My Dog’s Head Is Hot – What To Do Now

A dog with a cold pack on its head.

As a pet owner, the first thing you may do when your dog has a fever is hit the panic button. The good news, however, is that there may be no need to fear. When it comes to running a fever, dogs differ greatly from humans. While a normal body temperature for us ranges from 97.6 to 99.6 Fahrenheit, a dog’s normal is from 101 to 102.5 F. It’s only natural for your dog’s body to be warmer than yours.

Your dog may not be running a fever at all. A temperature of more than 103 F is considered a dog fever. On the flip side, you may not be out of the woods just yet. Despite their warmer body temperature, your dog could be ill. If this is the case, it’s always better to be safe than sorry.

There are a few things that might be the reason your dog is running a fever. An infection or an external factor can be the cause. The frustrating part is that many of the symptoms are the same as when your dog eats ham bones. They are as follows: 

  • Coughing
  • Vomiting
  • Red eyes
  • Loss of appetite
  • Lack of energy
  • Dry nose
  • Shivering

Your dog will most definitely have at least one of these symptoms if he’s running a fever. When it comes to the cause of his fever, however, the reason could be a few things.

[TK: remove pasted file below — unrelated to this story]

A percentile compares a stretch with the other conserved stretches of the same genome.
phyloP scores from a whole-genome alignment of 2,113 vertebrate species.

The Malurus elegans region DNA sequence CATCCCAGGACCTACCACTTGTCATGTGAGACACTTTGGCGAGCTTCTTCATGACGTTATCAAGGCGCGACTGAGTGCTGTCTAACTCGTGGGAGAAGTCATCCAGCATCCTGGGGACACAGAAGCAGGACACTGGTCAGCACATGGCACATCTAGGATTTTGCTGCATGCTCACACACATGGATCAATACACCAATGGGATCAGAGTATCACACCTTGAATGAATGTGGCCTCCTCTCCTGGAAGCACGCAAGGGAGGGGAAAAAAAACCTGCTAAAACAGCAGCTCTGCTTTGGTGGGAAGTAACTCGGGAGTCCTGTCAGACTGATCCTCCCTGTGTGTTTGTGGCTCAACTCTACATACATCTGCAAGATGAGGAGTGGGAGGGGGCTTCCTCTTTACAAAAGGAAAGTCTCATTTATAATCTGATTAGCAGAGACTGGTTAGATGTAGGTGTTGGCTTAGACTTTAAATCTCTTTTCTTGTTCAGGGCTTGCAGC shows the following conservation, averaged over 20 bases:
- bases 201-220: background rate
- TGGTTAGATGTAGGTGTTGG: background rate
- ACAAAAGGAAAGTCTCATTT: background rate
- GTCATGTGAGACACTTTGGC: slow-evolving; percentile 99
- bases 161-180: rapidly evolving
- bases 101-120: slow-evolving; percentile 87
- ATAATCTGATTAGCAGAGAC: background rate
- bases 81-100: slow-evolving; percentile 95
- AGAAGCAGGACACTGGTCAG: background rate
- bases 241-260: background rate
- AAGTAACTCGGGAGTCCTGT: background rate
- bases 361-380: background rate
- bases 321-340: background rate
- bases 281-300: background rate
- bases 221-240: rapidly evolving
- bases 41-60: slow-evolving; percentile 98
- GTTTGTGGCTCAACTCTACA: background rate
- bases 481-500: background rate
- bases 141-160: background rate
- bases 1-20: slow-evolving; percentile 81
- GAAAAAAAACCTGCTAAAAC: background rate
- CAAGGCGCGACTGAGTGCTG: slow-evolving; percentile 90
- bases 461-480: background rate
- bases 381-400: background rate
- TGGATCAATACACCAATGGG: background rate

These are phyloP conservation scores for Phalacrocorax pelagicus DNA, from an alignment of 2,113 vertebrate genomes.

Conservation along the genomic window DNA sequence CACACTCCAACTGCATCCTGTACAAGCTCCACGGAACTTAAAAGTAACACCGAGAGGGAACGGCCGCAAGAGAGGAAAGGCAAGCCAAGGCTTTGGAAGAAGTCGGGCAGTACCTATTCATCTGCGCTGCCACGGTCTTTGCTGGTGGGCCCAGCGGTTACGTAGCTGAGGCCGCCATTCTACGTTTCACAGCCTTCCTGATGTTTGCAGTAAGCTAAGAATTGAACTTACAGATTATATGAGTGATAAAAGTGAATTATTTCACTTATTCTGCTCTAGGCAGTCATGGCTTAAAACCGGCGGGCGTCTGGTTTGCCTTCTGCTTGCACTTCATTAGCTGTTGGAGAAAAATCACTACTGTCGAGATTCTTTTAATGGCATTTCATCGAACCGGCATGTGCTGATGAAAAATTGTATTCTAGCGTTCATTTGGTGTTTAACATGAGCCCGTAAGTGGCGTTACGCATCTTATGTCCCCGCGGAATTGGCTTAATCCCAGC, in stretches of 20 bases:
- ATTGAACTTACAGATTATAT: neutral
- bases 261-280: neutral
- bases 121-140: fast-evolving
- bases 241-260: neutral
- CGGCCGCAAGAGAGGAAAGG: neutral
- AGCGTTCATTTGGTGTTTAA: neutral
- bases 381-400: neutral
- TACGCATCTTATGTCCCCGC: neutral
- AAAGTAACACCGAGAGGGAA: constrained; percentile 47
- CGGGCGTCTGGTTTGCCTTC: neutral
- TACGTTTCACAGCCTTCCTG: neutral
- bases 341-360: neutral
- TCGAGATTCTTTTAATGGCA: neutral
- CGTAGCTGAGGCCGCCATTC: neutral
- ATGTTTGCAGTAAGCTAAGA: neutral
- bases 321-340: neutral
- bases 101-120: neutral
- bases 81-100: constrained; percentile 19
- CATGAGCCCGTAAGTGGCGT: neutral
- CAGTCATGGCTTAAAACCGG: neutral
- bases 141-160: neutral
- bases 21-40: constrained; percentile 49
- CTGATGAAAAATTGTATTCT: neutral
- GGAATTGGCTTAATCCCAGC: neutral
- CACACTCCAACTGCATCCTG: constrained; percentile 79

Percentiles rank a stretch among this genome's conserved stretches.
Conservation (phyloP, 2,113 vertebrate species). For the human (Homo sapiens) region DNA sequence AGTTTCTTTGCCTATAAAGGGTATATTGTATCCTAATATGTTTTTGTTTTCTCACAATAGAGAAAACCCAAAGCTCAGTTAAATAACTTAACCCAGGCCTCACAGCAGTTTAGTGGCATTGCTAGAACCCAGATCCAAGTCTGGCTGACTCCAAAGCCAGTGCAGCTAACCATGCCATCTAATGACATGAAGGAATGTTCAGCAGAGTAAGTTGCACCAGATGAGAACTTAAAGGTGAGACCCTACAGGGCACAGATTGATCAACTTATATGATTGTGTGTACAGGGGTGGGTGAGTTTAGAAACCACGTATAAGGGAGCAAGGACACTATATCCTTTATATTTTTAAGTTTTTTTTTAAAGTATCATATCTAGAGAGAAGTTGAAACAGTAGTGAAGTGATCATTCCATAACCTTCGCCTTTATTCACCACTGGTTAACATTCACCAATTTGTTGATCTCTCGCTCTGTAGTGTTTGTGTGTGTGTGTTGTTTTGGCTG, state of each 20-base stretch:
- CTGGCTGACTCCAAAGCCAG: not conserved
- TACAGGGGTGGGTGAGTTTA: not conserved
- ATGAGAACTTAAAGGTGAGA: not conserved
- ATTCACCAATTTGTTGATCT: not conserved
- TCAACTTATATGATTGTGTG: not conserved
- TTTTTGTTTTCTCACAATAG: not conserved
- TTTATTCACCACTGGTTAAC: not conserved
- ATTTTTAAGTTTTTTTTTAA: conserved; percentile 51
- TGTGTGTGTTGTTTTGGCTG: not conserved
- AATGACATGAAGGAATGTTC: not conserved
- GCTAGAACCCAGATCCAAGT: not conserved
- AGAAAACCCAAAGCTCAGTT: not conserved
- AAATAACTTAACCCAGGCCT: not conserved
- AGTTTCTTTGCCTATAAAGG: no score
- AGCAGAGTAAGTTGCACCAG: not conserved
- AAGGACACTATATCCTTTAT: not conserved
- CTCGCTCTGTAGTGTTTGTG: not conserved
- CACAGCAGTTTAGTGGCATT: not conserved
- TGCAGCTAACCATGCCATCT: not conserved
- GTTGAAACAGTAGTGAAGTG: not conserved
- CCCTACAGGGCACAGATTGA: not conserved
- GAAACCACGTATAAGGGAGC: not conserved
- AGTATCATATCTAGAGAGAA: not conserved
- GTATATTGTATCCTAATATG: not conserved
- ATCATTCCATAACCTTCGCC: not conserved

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The Causes of Your Dog’s Fever

There are many different illnesses that could be the cause of your dog’s fever. There are a few that tend to be more common than others. The most common are:

  • Infection
  • Toxins
  • Vaccinations

An Infection May Be the Source

Infections are often the scariest cause of a fever–they can be minor or serious. This is why it’s important to find it as early as possible. Infections can come in three varieties: bacterial, fungal and viral. They can also set up shop anywhere in the body, such as the brain, kidneys, lungs, and skin. 

A few of the most common infections your dog may experience are as follows:

  • Ear infection
  • Infected bite or cut
  • Infected tooth
  • Urinary tract infection

If you feel the sense your dog has some sort of infection, call your vet immediately.

Your Dog May Have Eaten Something Toxic

This is another common occurrence–as dogs are notorious for getting into things they shouldn’t.  There are many items humans indulge in that can be poisonous to their furry friend. These include macadamia nuts and artificial sweeteners found in chocolate, such as xylitol.

In addition to human foods that are toxic to your dog, there are other factors that are dangerous for your pet if ingested. These include antifreeze and human medications. Naturally, you would never purposely allow your dog to take part in anything dangerous to him, but dogs sometimes can’t help themselves. If your dog has ingested food that’s toxic to him–and not treated immediately–it could result in death. If you think there’s the slightest chance, you should contact the Pet Poison Helpline.

A dog getting vaccinated.

Just like with humans, it’s also possible for a dog to have a fever after getting a vaccine.

A Recent Vaccination May Be the Cause